What Happens When I File for Bankruptcy in Quebec?

Filing for Bankruptcy in Quebec: An Overview

Filing for bankruptcy is a significant decision that can impact your personal and financial life. In Quebec, like in the rest of Canada, this process is governed by specific laws and regulations. This article aims to shed light on what happens when you file for bankruptcy in Quebec, and how it can affect your financial situation.

Understanding Bankruptcy

In simple words, bankruptcy is a legal process that provides a fresh start to individuals who are unable to repay their debts. It’s a process that allows you to eliminate most, if not all, of your debts by surrendering a certain portion of your property.

However, it’s important to note that bankruptcy isn’t a one-size-fits-all solution. The process, benefits, and consequences can vary depending on your unique financial situation.

Personal Bankruptcy Eligibility in Quebec

To qualify for personal bankruptcy in Quebec, an individual must meet specific criteria. According to the Bankruptcy and Insolvency Act, you must:

  • Be insolvent,
  • Have at least $1,000 in debts,
  • Live or own property in Canada,
  • Not be in an existing bankruptcy process.

Being insolvent means you’re unable to meet your financial obligations as they become due, or the total value of your assets is insufficient to enable the payment of all your debts.

Role of a Licensed Insolvency Trustee

A Licensed Insolvency Trustee (LIT) plays a crucial role in the bankruptcy process. In Quebec, only LITs are authorized to administer bankruptcy and consumer proposal processes. Their roles include:

  • Meeting with you to understand your financial situation,
  • Guiding you through alternative debt solutions like consumer proposals if they are more suitable,
  • Determining what property you must surrender to repay your debts,
  • Filing necessary bankruptcy documents with the official receiver,
  • Managing your bankruptcy, including selling your property and distributing the proceeds among your creditors.

If you encounter any issues with your trustee, you can reach out to the Office of the Superintendent of Bankruptcy Canada, which supervises all LITs in the country.

Debts and Bankruptcy

Bankruptcy can eliminate most types of debts. This includes unpaid credit card balances, personal loans, line of credit debt, taxes owed, and even student loans in some cases.

However, some debts cannot be discharged through bankruptcy. These include:

  • Support payments to a former spouse or for children,
  • Fines, penalties or restitution orders imposed by a court,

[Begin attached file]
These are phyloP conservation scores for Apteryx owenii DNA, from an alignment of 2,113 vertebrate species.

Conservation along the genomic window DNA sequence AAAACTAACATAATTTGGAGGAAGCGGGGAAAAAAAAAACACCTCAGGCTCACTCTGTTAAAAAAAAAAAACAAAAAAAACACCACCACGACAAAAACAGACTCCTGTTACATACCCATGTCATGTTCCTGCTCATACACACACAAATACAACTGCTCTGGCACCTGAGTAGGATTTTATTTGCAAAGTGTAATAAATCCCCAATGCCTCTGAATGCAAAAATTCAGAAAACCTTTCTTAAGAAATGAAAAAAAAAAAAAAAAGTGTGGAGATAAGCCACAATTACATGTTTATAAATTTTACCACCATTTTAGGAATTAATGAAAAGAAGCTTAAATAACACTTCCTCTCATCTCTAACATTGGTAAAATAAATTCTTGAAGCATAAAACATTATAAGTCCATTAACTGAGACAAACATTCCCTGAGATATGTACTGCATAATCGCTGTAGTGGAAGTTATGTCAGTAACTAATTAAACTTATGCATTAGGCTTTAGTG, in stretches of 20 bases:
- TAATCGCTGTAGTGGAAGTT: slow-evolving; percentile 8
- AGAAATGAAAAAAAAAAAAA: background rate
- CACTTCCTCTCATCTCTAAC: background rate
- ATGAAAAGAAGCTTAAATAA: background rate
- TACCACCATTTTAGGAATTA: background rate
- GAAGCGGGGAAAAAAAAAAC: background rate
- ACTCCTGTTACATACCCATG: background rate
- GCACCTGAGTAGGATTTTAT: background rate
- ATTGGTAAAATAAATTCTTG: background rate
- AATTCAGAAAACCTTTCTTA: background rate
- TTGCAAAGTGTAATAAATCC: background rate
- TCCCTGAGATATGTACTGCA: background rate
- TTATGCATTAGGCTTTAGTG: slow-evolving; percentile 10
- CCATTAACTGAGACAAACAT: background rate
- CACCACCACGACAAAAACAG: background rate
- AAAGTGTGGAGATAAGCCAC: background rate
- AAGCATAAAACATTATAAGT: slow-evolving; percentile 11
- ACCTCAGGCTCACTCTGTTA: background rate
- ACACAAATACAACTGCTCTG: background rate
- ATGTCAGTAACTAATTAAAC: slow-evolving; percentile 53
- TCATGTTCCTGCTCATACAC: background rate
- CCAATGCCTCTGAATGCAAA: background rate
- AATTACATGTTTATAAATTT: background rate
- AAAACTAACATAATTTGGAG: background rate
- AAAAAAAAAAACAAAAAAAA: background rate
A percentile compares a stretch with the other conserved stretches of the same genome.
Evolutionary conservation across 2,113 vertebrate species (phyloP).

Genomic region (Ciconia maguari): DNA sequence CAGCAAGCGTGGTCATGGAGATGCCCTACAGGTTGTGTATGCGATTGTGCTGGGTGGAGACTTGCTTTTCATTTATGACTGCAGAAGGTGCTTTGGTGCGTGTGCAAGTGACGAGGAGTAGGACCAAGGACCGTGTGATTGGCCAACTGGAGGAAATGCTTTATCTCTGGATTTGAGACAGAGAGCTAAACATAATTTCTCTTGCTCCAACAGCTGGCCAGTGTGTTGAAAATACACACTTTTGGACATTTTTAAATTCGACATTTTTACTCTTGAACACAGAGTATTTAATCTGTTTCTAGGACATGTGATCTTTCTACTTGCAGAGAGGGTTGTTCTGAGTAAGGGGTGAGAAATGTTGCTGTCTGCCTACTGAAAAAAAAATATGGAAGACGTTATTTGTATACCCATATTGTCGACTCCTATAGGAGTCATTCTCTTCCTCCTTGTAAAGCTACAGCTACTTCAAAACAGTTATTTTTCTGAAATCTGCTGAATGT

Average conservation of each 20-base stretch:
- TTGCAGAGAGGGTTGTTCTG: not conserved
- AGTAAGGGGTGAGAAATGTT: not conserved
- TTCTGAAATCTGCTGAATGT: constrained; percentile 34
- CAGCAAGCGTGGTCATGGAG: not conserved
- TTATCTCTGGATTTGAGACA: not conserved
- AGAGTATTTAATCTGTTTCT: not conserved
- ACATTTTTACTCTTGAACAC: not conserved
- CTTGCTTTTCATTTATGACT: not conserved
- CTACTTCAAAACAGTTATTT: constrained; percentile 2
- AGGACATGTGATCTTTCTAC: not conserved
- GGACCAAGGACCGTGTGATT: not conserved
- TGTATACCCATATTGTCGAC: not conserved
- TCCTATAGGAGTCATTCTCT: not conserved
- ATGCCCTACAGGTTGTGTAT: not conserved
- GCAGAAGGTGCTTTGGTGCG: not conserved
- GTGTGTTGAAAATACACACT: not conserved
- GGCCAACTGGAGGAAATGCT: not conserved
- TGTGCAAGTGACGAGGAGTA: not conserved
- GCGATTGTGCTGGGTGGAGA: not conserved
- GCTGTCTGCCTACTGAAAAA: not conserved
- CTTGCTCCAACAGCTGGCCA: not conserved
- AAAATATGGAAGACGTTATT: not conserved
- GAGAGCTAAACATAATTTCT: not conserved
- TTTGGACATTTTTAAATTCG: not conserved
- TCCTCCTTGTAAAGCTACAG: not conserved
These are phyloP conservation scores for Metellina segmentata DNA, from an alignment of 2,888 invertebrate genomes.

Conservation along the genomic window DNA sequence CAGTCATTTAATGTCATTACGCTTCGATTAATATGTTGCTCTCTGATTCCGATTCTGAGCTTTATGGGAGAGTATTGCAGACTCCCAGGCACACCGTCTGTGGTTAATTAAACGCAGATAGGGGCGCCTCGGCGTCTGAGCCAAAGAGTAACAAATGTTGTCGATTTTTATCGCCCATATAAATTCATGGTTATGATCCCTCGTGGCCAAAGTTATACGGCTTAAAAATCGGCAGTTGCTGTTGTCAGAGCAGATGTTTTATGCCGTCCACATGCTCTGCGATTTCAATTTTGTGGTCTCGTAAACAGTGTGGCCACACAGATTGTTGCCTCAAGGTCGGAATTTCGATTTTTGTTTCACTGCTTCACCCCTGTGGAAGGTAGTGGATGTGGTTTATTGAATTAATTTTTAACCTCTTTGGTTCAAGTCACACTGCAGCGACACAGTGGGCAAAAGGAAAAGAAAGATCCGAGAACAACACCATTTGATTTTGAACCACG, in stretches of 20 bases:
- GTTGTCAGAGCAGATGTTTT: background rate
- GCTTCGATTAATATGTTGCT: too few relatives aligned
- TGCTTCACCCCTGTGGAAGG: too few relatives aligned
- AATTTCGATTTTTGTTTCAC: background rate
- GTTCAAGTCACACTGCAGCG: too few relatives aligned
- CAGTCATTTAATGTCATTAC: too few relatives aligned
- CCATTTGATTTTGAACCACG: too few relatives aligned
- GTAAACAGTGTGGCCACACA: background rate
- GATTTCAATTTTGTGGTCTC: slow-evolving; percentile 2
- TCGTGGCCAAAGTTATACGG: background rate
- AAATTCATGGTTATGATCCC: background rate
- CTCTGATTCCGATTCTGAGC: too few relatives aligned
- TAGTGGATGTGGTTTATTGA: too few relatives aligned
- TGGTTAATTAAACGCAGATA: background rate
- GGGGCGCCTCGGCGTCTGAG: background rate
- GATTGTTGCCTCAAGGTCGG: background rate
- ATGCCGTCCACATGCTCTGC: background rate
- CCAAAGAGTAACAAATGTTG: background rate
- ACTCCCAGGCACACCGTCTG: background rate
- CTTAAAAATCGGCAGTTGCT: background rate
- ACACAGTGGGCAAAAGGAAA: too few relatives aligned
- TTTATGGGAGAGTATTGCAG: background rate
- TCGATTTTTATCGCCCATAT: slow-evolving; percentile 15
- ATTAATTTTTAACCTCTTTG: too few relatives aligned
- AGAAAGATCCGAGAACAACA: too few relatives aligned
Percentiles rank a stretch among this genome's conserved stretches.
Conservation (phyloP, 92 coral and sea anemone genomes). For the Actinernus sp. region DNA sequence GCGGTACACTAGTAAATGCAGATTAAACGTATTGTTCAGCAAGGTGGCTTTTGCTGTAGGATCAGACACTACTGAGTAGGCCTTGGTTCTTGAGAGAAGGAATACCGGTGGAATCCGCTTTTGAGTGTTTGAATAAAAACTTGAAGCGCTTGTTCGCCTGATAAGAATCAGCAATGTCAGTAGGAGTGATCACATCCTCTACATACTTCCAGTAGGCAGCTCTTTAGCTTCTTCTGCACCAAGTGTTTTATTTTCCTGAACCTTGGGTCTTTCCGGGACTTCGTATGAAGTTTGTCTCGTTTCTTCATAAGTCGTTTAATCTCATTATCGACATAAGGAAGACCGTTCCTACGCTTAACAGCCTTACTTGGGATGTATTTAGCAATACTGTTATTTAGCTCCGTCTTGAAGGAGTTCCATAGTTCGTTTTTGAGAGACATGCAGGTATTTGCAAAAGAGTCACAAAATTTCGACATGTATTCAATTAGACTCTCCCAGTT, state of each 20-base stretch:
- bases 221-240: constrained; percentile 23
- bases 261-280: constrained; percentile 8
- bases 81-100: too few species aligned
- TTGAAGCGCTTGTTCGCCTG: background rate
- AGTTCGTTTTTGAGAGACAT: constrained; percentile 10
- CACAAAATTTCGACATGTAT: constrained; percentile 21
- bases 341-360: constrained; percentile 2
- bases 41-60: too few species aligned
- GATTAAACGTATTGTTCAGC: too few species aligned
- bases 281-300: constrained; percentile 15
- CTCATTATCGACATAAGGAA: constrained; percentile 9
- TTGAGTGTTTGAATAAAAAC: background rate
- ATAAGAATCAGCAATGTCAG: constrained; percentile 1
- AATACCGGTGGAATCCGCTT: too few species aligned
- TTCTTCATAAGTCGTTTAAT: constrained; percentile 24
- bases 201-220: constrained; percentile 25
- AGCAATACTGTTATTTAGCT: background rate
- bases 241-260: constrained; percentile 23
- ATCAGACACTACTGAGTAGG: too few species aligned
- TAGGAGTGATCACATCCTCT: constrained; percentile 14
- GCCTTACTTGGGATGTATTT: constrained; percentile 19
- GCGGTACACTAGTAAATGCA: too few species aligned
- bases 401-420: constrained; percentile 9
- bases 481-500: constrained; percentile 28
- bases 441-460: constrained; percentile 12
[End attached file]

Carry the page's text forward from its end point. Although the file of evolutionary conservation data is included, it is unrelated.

• Debts arising from fraud, misrepresentations or illegal acts,
  • Student loans, if the bankruptcy happens within seven years of the date you stopped being a full or part-time student.

Process of Bankruptcy

Bankruptcy isn’t an instant solution—it’s a process that involves several steps.

Counselling Sessions

The bankruptcy process includes two mandatory counselling sessions. These meetings aim to equip you with the knowledge and skills needed to manage your finances better in the future.

Filing Forms

With the help of a trustee, you will make a list of your debts and your property. The trustee then files the necessary documents with the official receiver, marking the beginning of your bankruptcy. From this point, your creditors are generally prohibited from suing you over your debts.

Delivery and Sale of Property

The trustee uses the list of your property to determine which assets will be sold to pay your creditors. However, not all of your property is up for grabs—some assets are protected by law.

Sale of Your Property

The trustee then sells the non-protected property. The money from the sale is then distributed to your creditors in the order provided by law.

Meeting of Creditors

The trustee will contact your creditors and may arrange a meeting. At this meeting, creditors can decide on the management of the money from the sale of your property.


The last step in the bankruptcy process is the discharge from your debts. If you’ve followed all the steps and completed the bankruptcy process, your debts are wiped clean.

Impact on Credit Reports

Bankruptcy impacts your credit history. A note about your bankruptcy will stay on your credit report for six to seven years after the date of your discharge. If it’s a second bankruptcy, that period could be extended up to 14 years.

Bankruptcy is a serious decision, and it should be considered as a last resort when no other options are available. Understanding the process and its implications can help you make an informed decision about whether bankruptcy is the right choice for your situation.

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